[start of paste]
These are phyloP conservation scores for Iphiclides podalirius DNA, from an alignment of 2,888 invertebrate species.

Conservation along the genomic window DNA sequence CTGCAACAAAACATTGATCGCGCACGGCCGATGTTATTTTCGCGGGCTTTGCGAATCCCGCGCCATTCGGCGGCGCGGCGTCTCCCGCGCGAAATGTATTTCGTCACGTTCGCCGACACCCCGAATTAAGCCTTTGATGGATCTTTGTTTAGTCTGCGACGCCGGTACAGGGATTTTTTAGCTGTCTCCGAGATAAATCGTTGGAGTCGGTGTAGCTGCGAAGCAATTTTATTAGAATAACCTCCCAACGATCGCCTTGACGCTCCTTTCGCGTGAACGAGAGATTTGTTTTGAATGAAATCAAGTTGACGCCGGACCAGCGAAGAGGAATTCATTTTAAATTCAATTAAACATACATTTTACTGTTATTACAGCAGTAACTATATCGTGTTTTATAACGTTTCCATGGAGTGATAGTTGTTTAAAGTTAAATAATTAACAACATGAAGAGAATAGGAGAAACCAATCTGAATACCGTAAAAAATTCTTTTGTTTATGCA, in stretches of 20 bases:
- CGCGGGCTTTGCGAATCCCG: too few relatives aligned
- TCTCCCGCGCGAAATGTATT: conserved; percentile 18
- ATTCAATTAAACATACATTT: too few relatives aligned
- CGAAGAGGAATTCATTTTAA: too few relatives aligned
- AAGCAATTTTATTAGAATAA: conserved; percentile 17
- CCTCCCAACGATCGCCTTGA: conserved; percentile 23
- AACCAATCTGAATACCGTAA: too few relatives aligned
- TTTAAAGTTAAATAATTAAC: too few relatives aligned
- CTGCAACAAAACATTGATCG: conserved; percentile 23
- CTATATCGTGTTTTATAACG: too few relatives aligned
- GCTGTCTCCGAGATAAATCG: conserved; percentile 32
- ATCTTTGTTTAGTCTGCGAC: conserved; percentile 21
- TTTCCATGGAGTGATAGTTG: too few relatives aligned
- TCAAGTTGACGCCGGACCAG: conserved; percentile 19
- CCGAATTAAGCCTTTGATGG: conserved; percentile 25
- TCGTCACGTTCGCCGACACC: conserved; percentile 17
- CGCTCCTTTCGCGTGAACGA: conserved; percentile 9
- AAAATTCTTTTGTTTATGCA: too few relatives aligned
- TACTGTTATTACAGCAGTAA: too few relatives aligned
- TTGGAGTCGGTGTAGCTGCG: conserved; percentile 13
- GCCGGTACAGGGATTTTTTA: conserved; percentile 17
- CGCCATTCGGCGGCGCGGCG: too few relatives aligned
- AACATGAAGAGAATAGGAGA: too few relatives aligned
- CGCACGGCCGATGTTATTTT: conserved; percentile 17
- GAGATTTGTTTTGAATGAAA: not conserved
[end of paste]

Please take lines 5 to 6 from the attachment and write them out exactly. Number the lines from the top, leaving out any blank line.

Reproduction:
- ATTCAATTAAACATACATTT: too few relatives aligned
- CGAAGAGGAATTCATTTTAA: too few relatives aligned